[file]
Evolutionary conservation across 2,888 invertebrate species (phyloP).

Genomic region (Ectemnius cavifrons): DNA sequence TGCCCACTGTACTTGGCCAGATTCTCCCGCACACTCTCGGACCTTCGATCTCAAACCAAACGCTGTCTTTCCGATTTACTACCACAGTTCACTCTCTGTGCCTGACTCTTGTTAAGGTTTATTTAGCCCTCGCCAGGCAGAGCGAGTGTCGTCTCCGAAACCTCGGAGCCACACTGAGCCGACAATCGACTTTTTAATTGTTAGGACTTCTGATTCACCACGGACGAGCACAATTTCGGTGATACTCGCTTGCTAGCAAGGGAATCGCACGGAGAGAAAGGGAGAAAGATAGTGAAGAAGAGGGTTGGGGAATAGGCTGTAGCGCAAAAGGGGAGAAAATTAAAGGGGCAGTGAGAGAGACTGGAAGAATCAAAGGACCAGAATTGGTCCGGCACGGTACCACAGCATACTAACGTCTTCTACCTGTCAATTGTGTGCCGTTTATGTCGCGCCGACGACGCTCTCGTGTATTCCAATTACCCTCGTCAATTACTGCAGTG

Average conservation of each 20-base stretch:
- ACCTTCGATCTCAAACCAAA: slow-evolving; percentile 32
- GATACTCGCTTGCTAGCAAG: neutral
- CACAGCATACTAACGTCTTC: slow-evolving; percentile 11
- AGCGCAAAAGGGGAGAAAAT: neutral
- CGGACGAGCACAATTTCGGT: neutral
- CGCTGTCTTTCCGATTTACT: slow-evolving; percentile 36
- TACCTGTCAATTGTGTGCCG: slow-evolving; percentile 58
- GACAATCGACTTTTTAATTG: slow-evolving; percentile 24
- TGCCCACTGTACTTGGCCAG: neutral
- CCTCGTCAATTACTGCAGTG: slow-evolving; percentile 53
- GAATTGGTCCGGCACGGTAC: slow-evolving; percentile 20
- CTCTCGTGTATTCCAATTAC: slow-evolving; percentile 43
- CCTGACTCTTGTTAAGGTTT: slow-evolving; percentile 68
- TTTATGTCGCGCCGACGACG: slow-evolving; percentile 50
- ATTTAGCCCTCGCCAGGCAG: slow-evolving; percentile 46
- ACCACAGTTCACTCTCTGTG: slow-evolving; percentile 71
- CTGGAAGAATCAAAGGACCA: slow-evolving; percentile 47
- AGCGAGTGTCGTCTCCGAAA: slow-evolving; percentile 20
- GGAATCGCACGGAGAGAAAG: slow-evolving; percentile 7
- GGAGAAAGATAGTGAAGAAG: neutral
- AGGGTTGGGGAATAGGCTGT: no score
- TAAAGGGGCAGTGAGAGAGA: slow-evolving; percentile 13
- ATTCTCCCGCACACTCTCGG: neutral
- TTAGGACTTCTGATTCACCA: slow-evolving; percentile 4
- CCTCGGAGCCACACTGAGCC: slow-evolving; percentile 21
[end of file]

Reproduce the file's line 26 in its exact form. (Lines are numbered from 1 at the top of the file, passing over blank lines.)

- ATTCTCCCGCACACTCTCGG: neutral